New York (AFP) - The composer Mikel Rouse, who has comfortably straddled genres from classical to pop, found something unexpected when he took part in a Black Lives Matter protest -- beauty.
Rouse joined in chanting "Hands Up! Don't Shoot!" out of conviction, but the artist in him kicked in and he recorded it on his iPhone.
"It sounded so musical to me," Rouse said.
With digital manipulation and an anxious electronic soundscape, the technophile Rouse turned the chant into "Resolver" -- which he sees as a descendant piece of sorts to pioneering minimalist composer Steve Reich's use of repeated loops.
"Resolver" is one of four interconnected songs on Rouse's album "Hemisphere," which comes out April 28. "Hemisphere" is set to a film by Rouse of quotidian images turned awry such as an upside-down railway and a stilted wedding photo session.
The title track refers to US anti-drug authorities' Hemisphere surveillance program of telephone calls. But the soothing synthpop-like song is about comfort as Rouse sings of the need for companionship after the shock of Donald Trump's election as president.
Rouse said he was more interested in the "objectivity of the aesthetic" than straightforward protest songs.
"I think Laurie Anderson was quoted as saying, when asked why she doesn't do more political work, it's because right-wingers can also do political work," he said, referring to the experimental artist.
"It has the potential to be propaganda -- so is your propaganda different from my propaganda? But at a certain level, a lot of art does reflect the kind of world that we would like to live in," he told AFP at a favorite dive bar -- which makes a cameo in the film -- near his home in Manhattan's Hell Kitchen.
- Pop music 'more avant-garde than ever' -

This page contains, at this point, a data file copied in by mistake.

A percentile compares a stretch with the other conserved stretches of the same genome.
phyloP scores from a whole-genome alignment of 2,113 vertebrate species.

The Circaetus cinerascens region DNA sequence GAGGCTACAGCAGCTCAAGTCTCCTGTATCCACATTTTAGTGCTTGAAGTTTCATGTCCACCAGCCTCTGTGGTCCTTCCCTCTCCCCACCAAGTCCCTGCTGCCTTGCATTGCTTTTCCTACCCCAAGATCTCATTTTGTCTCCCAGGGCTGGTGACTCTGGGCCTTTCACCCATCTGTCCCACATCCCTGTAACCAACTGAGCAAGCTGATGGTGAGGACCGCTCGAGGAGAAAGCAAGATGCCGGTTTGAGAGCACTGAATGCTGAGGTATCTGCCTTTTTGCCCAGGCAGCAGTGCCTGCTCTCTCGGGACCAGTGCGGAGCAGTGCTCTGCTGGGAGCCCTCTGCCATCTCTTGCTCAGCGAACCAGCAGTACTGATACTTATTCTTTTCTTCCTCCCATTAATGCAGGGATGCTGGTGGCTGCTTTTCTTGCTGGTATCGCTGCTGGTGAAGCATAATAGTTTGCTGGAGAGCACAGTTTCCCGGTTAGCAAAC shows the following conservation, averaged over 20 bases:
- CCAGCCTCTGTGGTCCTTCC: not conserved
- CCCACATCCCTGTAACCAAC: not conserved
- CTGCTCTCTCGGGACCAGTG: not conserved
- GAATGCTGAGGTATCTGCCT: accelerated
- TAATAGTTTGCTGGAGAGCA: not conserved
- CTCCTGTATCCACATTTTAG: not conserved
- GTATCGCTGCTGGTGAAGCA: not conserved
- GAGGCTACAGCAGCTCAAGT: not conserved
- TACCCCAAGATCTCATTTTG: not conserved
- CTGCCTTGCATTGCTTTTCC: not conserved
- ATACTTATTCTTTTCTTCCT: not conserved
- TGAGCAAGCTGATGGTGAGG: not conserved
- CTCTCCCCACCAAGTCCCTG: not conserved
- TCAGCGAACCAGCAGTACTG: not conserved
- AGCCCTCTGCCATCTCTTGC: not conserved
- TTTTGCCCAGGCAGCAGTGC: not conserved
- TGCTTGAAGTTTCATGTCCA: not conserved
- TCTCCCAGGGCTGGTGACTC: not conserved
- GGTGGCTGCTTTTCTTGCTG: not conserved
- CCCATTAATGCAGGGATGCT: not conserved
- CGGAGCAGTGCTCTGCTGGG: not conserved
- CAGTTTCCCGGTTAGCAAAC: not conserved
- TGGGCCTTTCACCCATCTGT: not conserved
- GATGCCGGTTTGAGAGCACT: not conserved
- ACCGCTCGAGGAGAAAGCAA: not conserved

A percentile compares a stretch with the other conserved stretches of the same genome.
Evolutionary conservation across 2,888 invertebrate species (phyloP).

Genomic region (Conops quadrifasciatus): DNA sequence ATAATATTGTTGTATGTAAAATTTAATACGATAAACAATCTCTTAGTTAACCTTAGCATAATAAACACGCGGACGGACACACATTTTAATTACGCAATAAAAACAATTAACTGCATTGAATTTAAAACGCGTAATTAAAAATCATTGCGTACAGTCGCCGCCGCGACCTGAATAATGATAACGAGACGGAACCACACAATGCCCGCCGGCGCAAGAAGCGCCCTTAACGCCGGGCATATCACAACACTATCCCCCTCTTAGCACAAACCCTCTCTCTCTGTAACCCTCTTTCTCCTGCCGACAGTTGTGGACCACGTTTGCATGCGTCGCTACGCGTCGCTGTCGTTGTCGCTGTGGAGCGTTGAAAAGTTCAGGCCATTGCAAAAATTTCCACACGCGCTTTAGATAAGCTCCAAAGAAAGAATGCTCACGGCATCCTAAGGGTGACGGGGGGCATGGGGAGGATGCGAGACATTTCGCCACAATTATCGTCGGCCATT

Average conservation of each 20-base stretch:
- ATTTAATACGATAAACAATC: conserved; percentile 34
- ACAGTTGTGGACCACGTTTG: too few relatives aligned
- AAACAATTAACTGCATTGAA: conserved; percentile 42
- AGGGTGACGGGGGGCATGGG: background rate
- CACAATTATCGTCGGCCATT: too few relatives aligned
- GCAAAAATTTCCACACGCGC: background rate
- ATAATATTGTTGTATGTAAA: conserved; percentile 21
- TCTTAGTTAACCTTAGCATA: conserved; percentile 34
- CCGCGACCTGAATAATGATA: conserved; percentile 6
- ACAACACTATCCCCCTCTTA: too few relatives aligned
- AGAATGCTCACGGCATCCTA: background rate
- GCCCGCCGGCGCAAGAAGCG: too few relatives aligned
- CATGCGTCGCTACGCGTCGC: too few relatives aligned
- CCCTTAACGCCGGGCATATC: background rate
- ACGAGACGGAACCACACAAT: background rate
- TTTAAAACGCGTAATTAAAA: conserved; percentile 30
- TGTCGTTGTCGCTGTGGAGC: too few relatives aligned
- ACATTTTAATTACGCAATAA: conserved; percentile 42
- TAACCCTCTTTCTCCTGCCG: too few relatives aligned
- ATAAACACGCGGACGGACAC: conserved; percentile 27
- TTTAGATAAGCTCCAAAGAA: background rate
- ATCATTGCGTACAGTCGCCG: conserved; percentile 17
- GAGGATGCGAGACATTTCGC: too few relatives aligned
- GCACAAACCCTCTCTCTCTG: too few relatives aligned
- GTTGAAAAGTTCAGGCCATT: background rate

Rouse is a leading force in totalism, the movement after minimalism that incorporated a sweeping range of influences and unorthodox rhythmic structures. To mark "Hemisphere" as well as his 60th birthday, Rouse plans a career-spanning concert on April 29 at National Sawdust in Brooklyn.
Like much of Rouse's music, "Hemisphere" defies easy genre classification. It breaks away from expected beats yet the songs -- intricately produced and interspersed with Arabic singing -- are quickly accessible.
"I've always found it fascinating that I'm too serious for the pop world and too pop for the classical world, which kind of makes me think that I'm in the right place," he said.
"Even with all the complex rhythms that are going on," he said of his latest album, "it would actually work out as good bar background music."
"And that was always my goal. The seduction of the sound is what would bring people in."
Rouse said categories were increasingly meaningless in an era of instant music access. He is an admirer of Frank Ocean, the introspective hip-hop star whose twin albums last year included an accompanying film.
"I've always felt that the audience is usually much further ahead than the categories," he said. "I think there is an element in which pop music is more avant-garde than it's ever been."
- Challenging audience expectations -
The son of a state trooper in Missouri, Rouse first came to New York on the encouragement of David Byrne of New Wave icons Talking Heads, who had tapped Rouse's pop band Tirez Tirez as an opening act.
His most influential works include "Dennis Cleveland," a 1996 opera in the form of a trashy talk show -- with audience members unexpectedly taking part as performers and screens showing crowd reactions.
In a collaboration with choreographer Merce Cunningham, Rouse gave spectators iPods on shuffle and each heard different music while watching the same dance.
"People would come up to us after the show and say, 'How did you manipulate the iPod?' They just didn't believe we weren't doing something," he said. "I said, you are the creative component that is making the connection."
Upcoming projects include an interactive digital playground for children.
In 2010, the New York Public Library announced it had acquired Rouse's archive. He has worked in earnest on it, easing any anxiety as he turned 60.
"All artists are miserable and all we do is complain and I'm not different," he said.
"But there is something about turning 60 and knowing that the stuff is there and that it's catalogued and safe that fills me with such enormous gratitude that I can't even being to express it."